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Gender differences in time pressure and health among journalists
Karlstad University, Faculty of Social and Life Sciences, Department of Social Studies.
2007 (English)Conference paper, Published paper (Refereed)
Abstract [en]

Aims. The first study aimed to shed light on were differences between male and female journalists, between journals of different size and between editorial work in a big city and a provincial town. We have been studying whether, and in that case how, working conditions and health for women and men have been influenced by the integration of the sexes that has taken place parallel to technological development. In the follow-up study we focussed on gender differences in time pressure and health.

Methods. Questionnaires for self-evaluation, interviews and observation were used as methods to analyze working conditions, workload and health. One big, one medium sized and one small daily newspaper were included in the study. A total of 317 answered the questionnaire, while in two of the news offices 24 journalists were interviewed and observed with regard to their working conditions and health.

Results. As a profession journalism has for long been male dominated, but is now showing a bigger share of women. Between 1989 and 2000 the share of women rose from 34 to 47 percent and the increase seems to be going on. Through this, the journalist profession has become one of the few professions with a balanced gender division. Todaý's situation is according to our study to a certain degree still marked by a traditional gender order.

Time pressure was surprisingly identical irrespective of financial status, number of employees and circulation. Pressure to produce quickly was as high for the slimmed organisation of the big city newspaper, which was competing on a tough media market, as for the small newspaper that struggled for survival. High pressure in time indicated high demands.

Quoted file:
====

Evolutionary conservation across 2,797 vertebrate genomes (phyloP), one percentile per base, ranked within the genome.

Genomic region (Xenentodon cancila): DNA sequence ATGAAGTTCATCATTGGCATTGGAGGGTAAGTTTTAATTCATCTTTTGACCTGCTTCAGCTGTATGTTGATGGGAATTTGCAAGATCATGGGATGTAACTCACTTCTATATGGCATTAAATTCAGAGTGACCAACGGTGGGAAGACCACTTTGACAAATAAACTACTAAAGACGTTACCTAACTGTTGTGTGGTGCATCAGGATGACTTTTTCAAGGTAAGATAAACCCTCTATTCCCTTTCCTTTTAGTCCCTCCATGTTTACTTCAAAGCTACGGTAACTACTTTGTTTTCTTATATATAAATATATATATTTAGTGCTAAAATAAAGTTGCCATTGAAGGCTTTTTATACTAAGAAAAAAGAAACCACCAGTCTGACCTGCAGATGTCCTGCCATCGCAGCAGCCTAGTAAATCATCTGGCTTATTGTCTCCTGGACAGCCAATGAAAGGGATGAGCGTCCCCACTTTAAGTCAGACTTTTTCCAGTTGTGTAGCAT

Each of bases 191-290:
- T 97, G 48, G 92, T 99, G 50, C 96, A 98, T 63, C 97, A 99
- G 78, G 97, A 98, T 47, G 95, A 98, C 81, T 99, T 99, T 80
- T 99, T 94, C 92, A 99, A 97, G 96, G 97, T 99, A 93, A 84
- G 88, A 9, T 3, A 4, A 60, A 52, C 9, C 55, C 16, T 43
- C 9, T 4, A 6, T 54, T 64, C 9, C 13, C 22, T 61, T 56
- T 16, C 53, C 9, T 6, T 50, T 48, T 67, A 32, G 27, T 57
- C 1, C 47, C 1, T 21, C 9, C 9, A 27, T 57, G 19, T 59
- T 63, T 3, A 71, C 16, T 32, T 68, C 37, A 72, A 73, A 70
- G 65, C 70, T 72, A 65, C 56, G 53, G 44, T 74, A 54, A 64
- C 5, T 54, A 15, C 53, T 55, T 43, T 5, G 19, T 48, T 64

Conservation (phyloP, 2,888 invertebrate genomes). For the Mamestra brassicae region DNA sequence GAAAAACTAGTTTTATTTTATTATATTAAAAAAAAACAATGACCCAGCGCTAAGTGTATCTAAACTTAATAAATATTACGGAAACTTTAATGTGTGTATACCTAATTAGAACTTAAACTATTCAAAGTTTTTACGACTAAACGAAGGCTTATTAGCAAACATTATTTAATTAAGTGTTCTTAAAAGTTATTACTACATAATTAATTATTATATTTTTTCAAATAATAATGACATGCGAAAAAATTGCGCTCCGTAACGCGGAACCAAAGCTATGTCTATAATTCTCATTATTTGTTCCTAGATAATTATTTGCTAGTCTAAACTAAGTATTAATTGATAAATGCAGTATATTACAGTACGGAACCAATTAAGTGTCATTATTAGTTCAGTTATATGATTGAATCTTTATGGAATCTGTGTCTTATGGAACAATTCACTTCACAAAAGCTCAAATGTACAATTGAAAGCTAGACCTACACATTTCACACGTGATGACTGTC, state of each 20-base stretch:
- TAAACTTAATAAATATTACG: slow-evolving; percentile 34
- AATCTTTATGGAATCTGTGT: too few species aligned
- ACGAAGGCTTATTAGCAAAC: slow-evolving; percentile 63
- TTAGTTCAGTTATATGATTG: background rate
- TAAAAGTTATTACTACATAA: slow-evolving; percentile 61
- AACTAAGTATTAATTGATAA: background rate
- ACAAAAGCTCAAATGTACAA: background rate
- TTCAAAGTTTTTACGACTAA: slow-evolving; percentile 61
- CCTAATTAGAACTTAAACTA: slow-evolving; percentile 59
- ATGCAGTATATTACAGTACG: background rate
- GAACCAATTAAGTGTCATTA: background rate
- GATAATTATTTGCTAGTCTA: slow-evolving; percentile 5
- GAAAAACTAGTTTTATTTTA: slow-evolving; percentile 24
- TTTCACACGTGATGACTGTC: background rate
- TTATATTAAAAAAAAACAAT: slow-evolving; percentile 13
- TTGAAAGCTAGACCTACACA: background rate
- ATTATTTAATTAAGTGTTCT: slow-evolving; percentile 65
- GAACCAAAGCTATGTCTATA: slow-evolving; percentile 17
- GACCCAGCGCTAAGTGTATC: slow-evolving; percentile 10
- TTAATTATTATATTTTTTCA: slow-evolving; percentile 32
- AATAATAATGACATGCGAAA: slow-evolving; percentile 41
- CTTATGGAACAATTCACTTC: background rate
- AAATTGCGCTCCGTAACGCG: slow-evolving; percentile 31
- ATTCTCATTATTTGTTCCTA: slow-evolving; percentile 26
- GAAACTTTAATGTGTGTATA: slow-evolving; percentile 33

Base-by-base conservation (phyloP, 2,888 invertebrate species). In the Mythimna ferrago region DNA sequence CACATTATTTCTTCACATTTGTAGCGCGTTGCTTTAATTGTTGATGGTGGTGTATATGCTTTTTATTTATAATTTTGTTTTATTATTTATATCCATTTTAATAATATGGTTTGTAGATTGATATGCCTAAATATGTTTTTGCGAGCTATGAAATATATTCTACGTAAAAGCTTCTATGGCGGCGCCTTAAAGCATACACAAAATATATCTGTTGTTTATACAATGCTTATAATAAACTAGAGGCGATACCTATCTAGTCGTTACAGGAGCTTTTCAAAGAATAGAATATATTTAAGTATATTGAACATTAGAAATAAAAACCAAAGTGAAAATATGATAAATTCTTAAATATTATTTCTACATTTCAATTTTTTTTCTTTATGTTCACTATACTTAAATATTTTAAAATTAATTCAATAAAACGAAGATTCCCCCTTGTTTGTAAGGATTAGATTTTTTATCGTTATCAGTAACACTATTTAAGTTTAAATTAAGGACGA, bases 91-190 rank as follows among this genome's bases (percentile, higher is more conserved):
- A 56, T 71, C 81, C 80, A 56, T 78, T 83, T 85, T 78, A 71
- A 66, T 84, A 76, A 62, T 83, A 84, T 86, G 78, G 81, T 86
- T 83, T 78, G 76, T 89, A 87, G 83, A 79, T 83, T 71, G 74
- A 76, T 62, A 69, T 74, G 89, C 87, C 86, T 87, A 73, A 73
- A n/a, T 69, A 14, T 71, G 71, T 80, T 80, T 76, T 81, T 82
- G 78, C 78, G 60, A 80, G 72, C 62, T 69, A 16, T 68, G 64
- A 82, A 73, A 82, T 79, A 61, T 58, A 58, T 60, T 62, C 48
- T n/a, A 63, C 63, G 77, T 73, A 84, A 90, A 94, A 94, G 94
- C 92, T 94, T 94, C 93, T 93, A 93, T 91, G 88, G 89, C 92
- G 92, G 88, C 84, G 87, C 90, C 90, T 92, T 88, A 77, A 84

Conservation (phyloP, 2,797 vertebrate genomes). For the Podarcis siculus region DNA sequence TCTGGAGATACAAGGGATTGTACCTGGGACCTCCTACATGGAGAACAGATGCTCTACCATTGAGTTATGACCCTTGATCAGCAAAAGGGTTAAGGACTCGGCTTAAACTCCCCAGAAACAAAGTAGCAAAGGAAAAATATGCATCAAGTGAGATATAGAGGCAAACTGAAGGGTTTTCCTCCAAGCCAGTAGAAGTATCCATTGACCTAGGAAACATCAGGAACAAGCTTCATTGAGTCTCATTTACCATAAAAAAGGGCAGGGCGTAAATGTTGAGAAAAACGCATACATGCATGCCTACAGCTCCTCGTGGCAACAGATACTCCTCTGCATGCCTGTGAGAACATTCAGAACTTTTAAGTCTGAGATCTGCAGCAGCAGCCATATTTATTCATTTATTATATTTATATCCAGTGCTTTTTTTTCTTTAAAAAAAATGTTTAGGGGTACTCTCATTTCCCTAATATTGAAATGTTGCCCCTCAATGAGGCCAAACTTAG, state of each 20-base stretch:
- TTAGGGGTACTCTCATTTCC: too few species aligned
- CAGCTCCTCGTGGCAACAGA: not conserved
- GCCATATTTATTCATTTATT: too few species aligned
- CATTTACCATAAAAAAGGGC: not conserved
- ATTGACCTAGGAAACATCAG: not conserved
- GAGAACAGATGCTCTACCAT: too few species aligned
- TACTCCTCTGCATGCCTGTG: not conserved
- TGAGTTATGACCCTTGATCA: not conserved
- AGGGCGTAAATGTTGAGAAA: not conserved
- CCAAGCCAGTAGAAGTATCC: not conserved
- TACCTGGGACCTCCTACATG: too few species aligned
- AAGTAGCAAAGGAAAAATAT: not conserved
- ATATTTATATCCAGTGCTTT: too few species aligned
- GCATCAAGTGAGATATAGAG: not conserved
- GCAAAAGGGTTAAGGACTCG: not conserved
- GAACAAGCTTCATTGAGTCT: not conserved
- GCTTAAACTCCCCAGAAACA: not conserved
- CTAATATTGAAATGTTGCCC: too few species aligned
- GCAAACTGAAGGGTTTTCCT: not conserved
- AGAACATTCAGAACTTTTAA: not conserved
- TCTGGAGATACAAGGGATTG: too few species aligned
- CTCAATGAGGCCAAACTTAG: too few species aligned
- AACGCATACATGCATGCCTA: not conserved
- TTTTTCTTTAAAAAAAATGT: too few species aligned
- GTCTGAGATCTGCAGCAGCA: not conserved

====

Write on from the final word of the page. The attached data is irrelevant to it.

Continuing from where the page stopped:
Evaluations of stress levels in our study indicated co-variations with the level of demands in this respect. The connection between stress evaluation and ailments were a rather general feature for all the three editorial offices and most blatantly for the women. Health results were different for women and men. The work situation did not explain the entire difference in health outcomes. What also seemed to be important was that the physical design of the workplaces was not adapted to women to a sufficient degree.

In the follow-up study we found that 62 percent of the women and 54 percent of the men reported that time pressure had increased during the last two years. Work load had increased more among the women (72 percent compared to 39 percent among the men) and the women we more restricted to their computer work than the men and it had increased from the initial study. The women also reported more musculoskeletal and psychosocial symptoms than the men and an increase from the first study was seen.

Conclusions. Journalists report high pressure in time in their job and our study indicates that more women than men experience increase in time pressure during the last couple of years. The female journalists also reported more musculoskeletal as well as psychosocial symptoms than the male journalists.

Place, publisher, year, edition, pages
2007.
National Category
Social Work
Research subject
Social Work
Identifiers
URN: urn:nbn:se:kau:diva-19720OAI: oai:DiVA.org:kau-19720DiVA, id: diva2:593371
Conference
Sixth International Scientific Conference on Prevention of Work-Related Musculoskeletal Disorders. Boston, USA, August 2007
Available from: 2013-01-21 Created: 2013-01-21 Last updated: 2013-01-21

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http://www.premus2007.org/abstracts/karlqvist-l.pdf

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Tyrkkö, Arja

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Citation style
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